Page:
Five intersections in Towson area earn failing grades in annual county survey

Problems are longstanding, but no solutions in sight

  • Enlarge) The intersection of Falls Road at Joppa Road is one of five intersections in greater Towson -- and one of seven overall in the county -- that has received an "F" rating in the county's evaluation. The intersection has held that distinction since 2003. (Photo by Brendan Cavanaugh)
Enlarge) The intersection of Falls Road at Joppa Road is one… (Photo by Brendan Cavanaugh )
February 16, 2011|By Steve Schuster sschuster@patuxent.com

TOWSON — Five of the seven county intersections considered failing during rush hour are in the Towson area, but county officials say commuters used to congestion at those intersections shouldn't expect relief anytime soon.

Last month, a memo from county traffic and public works officials offered a 2011 update on the list of F-rated intersections in the county -- and included familiar sites in the Towson area.

The seven are:

* York Road and Burke Avenue, Towson.

* Falls Road and Seminary Avenue, Towson.

* Falls Road and Greenspring Valley Road, Towson.

* Falls Road and Joppa Road, Towson.

* Loch Raven Boulevard and Joppa Road, Loch Raven.

* Harford Road and Putty Hill Avenue, Parkville.

* Frederick Road and Bloomsbury Avenue/Ingleside Avenue, Catonsville.

Of the local intersections, the three intersections on Falls Road have been rated at an F grade since 2003.

The intersection at Loch Raven and Joppa Road has been rated an "F" since 1998 and the York/Burke intersection has been at either E or F since 2001.

Intersections are graded on a scale of A through F based on a percentage of instances when all the vehicles waiting at a red light get through -- or don't -- when the light turns green. Counts are taken during morning and afternoon rush hours.

An F rating means that on at least one side of the intersection, cars waiting in line can't make it through a green light before it turns red again between 86 percent to 100 percent of the time.

The county's Bureau of Traffic Engineering and Transportation Planning reviews traffic congestion patterns at all intersections receiving a grade of C or better every three to four years.

Intersections receiving a grade of D or worse, however, are reviewed annually.

But of the county's seven F intersections, only one is scheduled for improvements that might ease congestion or increase traffic capacity.

The intersection of Harford Road and Putty Hill Avenue is slated for a $1 million widening that will add a turning lane from Putty Hill Avenue onto Harford Road from both west and eastbound directions, according to Stephen Weber, chief of traffic engineering in the county's Department of Public Works.

That project, which has already received funding approval, is slated to start early 2012.

There are no plans in the works for the other F-rated intersections. Weber also said the county has tweaked the timing of the lights as much as possible to try and ease rush hour flow.

Fifth District Councilman David Marks, who represents Towson, Perry Hall and Loch Raven, said he's concerned about the congestion and safety related to the F-rated intersections.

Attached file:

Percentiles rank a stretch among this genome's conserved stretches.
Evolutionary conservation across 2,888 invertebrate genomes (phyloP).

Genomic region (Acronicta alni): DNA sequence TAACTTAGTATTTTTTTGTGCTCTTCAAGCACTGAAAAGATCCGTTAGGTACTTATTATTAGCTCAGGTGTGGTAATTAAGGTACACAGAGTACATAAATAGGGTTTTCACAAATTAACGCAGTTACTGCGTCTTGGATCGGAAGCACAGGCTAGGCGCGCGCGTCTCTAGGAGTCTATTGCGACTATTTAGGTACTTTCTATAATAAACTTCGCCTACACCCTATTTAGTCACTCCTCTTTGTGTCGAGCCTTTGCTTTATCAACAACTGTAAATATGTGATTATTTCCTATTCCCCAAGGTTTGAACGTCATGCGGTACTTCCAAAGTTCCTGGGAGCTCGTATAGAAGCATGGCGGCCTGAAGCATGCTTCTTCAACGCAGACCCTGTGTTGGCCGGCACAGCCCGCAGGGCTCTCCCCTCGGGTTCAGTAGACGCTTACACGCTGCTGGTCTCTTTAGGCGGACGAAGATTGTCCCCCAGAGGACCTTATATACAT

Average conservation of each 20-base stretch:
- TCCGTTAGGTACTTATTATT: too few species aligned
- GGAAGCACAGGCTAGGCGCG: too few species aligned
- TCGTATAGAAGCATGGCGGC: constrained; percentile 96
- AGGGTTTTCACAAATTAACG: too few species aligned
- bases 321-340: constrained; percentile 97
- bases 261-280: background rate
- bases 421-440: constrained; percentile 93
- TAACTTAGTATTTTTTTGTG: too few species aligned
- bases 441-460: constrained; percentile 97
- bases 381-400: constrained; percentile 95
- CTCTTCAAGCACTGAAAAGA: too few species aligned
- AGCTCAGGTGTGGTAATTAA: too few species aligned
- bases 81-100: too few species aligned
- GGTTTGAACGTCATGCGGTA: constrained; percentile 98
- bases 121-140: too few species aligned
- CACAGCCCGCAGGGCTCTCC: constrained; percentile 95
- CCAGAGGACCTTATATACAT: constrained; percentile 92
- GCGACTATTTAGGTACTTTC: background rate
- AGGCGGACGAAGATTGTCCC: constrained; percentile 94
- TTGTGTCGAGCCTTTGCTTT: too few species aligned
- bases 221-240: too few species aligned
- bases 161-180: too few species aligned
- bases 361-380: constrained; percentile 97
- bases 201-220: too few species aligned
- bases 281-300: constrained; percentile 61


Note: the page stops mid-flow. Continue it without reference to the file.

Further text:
"These intersections tend to be less safe, and I think congestion has a crippling effect on the local economy," said Marks, who before joining the council had more than a decade of experience in transportation agencies, including stints with the Federal Highway Administration, the Maryland Department of Transportation, the office of the U.S. Secretary of Transportation and others.

"I think these (failed intersection projects) are very important, but we just have limited money right now," he said.

Trish Mayhugh, president of the Riderwood Hills Community Association, said failing intersections concern her because of their impact on community life.

"These are intersections that you try to avoid at rush hour," Mayhugh said. "It will back up for blocks and blocks."

"What you have is a wide boulevard, a Towson bypass coming to grips with the old sections of Towson," Mayhugh said.

"I can't see them being able to do much about it," she said. "Burke and York can't be widened."

Traffic flows, money doesn't

Weber said there is a huge "unmet need of state road projects" in the county, but "there is nowhere near the amount of money needed."

Weber said some congestion stems from Beltway traffic spilling onto county roads in the Towson area. For instance, three failing intersections in Towson are on Falls Road at the intersections of Joppa Road, Seminary Avenue and Greenspring Valley Road -- all within a mile stretch just north of the Beltway.

He said Beltway expansion could relieve some of that, but plans have been stalled for decades.

"I remember sitting in state meetings back in the 1980s for the preliminary expansion design plans for the Baltimore Beltway," he said.

Charlie Gischlar, a spokesman for the State Highway Administration, said several bridges over the Beltway have already been replaced -- including York Road, Dulaney Valley Road and others. The $38 million Charles Street bridge replacement project is nearing completion.

Gischlar said bridges needed to be replaced due to age -- but the state also widened the bridges in the event funds become available for a Beltway expansion.

Marks suggested the county should develop a strategy for addressing the intersections once the fiscal situation improves.

"We have got to be developing benchmarks now so when the economy improves ... we are pouring that money in schools and roads," he said.

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